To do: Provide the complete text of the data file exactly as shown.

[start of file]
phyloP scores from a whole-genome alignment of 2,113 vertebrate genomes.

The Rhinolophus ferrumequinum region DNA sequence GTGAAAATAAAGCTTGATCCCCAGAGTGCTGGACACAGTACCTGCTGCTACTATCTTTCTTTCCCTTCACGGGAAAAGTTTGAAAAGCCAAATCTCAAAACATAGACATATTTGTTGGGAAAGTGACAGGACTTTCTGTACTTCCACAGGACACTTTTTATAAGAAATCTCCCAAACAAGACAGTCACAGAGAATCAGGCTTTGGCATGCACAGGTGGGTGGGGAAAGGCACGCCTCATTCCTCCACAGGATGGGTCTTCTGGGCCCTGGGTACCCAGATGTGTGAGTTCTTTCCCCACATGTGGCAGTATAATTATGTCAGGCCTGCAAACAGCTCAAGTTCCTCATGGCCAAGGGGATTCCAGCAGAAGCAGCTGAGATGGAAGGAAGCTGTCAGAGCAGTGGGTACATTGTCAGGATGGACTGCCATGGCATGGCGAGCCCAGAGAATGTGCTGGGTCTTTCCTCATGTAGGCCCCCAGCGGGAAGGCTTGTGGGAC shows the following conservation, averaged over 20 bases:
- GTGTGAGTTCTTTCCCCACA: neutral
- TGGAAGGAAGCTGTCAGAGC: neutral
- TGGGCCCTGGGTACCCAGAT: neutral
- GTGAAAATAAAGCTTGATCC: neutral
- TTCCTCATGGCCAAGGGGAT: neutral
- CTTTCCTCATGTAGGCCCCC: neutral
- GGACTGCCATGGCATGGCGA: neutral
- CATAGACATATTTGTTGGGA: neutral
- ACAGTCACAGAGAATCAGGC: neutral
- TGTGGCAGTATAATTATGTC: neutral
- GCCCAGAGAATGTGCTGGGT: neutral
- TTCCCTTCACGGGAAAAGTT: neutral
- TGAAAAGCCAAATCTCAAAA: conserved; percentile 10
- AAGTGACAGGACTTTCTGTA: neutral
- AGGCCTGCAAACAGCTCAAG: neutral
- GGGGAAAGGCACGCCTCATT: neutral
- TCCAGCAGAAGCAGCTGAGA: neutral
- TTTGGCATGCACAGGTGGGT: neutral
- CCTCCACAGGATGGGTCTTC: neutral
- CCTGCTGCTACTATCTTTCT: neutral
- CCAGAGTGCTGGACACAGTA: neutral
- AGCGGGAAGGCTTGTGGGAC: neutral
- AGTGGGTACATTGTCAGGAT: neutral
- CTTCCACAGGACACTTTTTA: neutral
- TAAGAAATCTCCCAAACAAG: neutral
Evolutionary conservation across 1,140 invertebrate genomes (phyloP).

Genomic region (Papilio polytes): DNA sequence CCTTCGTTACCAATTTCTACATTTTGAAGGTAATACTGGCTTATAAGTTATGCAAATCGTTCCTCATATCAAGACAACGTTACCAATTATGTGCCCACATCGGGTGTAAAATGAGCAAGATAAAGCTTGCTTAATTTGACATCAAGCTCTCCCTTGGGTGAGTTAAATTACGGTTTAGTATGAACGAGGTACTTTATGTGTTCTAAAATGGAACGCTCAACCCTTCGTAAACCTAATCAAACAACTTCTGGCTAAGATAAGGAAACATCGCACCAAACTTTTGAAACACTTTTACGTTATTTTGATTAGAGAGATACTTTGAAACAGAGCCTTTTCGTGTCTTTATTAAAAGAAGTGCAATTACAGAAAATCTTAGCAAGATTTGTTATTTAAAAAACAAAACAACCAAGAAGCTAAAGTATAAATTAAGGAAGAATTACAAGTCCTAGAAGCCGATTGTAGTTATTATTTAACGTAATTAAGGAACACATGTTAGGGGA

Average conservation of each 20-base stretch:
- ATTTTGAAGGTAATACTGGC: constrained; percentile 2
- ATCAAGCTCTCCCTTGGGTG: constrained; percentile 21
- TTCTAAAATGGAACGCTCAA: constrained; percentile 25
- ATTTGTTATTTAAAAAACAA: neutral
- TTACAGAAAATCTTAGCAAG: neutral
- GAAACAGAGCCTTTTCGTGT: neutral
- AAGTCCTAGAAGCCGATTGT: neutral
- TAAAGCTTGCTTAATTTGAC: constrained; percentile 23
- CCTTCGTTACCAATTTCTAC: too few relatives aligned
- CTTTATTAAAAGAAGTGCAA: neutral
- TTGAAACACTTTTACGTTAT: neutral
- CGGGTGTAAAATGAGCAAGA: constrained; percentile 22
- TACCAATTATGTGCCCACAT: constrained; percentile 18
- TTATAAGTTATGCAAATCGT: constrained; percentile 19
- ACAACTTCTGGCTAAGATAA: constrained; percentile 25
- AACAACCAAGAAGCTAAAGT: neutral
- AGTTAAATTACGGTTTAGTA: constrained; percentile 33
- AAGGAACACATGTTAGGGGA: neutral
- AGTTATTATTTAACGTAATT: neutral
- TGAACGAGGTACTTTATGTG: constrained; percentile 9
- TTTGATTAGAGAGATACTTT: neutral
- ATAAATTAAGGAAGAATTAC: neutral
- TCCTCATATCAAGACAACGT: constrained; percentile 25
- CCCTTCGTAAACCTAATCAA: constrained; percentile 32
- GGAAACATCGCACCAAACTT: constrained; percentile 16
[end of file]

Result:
phyloP scores from a whole-genome alignment of 2,113 vertebrate genomes.

The Rhinolophus ferrumequinum region DNA sequence GTGAAAATAAAGCTTGATCCCCAGAGTGCTGGACACAGTACCTGCTGCTACTATCTTTCTTTCCCTTCACGGGAAAAGTTTGAAAAGCCAAATCTCAAAACATAGACATATTTGTTGGGAAAGTGACAGGACTTTCTGTACTTCCACAGGACACTTTTTATAAGAAATCTCCCAAACAAGACAGTCACAGAGAATCAGGCTTTGGCATGCACAGGTGGGTGGGGAAAGGCACGCCTCATTCCTCCACAGGATGGGTCTTCTGGGCCCTGGGTACCCAGATGTGTGAGTTCTTTCCCCACATGTGGCAGTATAATTATGTCAGGCCTGCAAACAGCTCAAGTTCCTCATGGCCAAGGGGATTCCAGCAGAAGCAGCTGAGATGGAAGGAAGCTGTCAGAGCAGTGGGTACATTGTCAGGATGGACTGCCATGGCATGGCGAGCCCAGAGAATGTGCTGGGTCTTTCCTCATGTAGGCCCCCAGCGGGAAGGCTTGTGGGAC shows the following conservation, averaged over 20 bases:
- GTGTGAGTTCTTTCCCCACA: neutral
- TGGAAGGAAGCTGTCAGAGC: neutral
- TGGGCCCTGGGTACCCAGAT: neutral
- GTGAAAATAAAGCTTGATCC: neutral
- TTCCTCATGGCCAAGGGGAT: neutral
- CTTTCCTCATGTAGGCCCCC: neutral
- GGACTGCCATGGCATGGCGA: neutral
- CATAGACATATTTGTTGGGA: neutral
- ACAGTCACAGAGAATCAGGC: neutral
- TGTGGCAGTATAATTATGTC: neutral
- GCCCAGAGAATGTGCTGGGT: neutral
- TTCCCTTCACGGGAAAAGTT: neutral
- TGAAAAGCCAAATCTCAAAA: conserved; percentile 10
- AAGTGACAGGACTTTCTGTA: neutral
- AGGCCTGCAAACAGCTCAAG: neutral
- GGGGAAAGGCACGCCTCATT: neutral
- TCCAGCAGAAGCAGCTGAGA: neutral
- TTTGGCATGCACAGGTGGGT: neutral
- CCTCCACAGGATGGGTCTTC: neutral
- CCTGCTGCTACTATCTTTCT: neutral
- CCAGAGTGCTGGACACAGTA: neutral
- AGCGGGAAGGCTTGTGGGAC: neutral
- AGTGGGTACATTGTCAGGAT: neutral
- CTTCCACAGGACACTTTTTA: neutral
- TAAGAAATCTCCCAAACAAG: neutral
Evolutionary conservation across 1,140 invertebrate genomes (phyloP).

Genomic region (Papilio polytes): DNA sequence CCTTCGTTACCAATTTCTACATTTTGAAGGTAATACTGGCTTATAAGTTATGCAAATCGTTCCTCATATCAAGACAACGTTACCAATTATGTGCCCACATCGGGTGTAAAATGAGCAAGATAAAGCTTGCTTAATTTGACATCAAGCTCTCCCTTGGGTGAGTTAAATTACGGTTTAGTATGAACGAGGTACTTTATGTGTTCTAAAATGGAACGCTCAACCCTTCGTAAACCTAATCAAACAACTTCTGGCTAAGATAAGGAAACATCGCACCAAACTTTTGAAACACTTTTACGTTATTTTGATTAGAGAGATACTTTGAAACAGAGCCTTTTCGTGTCTTTATTAAAAGAAGTGCAATTACAGAAAATCTTAGCAAGATTTGTTATTTAAAAAACAAAACAACCAAGAAGCTAAAGTATAAATTAAGGAAGAATTACAAGTCCTAGAAGCCGATTGTAGTTATTATTTAACGTAATTAAGGAACACATGTTAGGGGA

Average conservation of each 20-base stretch:
- ATTTTGAAGGTAATACTGGC: constrained; percentile 2
- ATCAAGCTCTCCCTTGGGTG: constrained; percentile 21
- TTCTAAAATGGAACGCTCAA: constrained; percentile 25
- ATTTGTTATTTAAAAAACAA: neutral
- TTACAGAAAATCTTAGCAAG: neutral
- GAAACAGAGCCTTTTCGTGT: neutral
- AAGTCCTAGAAGCCGATTGT: neutral
- TAAAGCTTGCTTAATTTGAC: constrained; percentile 23
- CCTTCGTTACCAATTTCTAC: too few relatives aligned
- CTTTATTAAAAGAAGTGCAA: neutral
- TTGAAACACTTTTACGTTAT: neutral
- CGGGTGTAAAATGAGCAAGA: constrained; percentile 22
- TACCAATTATGTGCCCACAT: constrained; percentile 18
- TTATAAGTTATGCAAATCGT: constrained; percentile 19
- ACAACTTCTGGCTAAGATAA: constrained; percentile 25
- AACAACCAAGAAGCTAAAGT: neutral
- AGTTAAATTACGGTTTAGTA: constrained; percentile 33
- AAGGAACACATGTTAGGGGA: neutral
- AGTTATTATTTAACGTAATT: neutral
- TGAACGAGGTACTTTATGTG: constrained; percentile 9
- TTTGATTAGAGAGATACTTT: neutral
- ATAAATTAAGGAAGAATTAC: neutral
- TCCTCATATCAAGACAACGT: constrained; percentile 25
- CCCTTCGTAAACCTAATCAA: constrained; percentile 32
- GGAAACATCGCACCAAACTT: constrained; percentile 16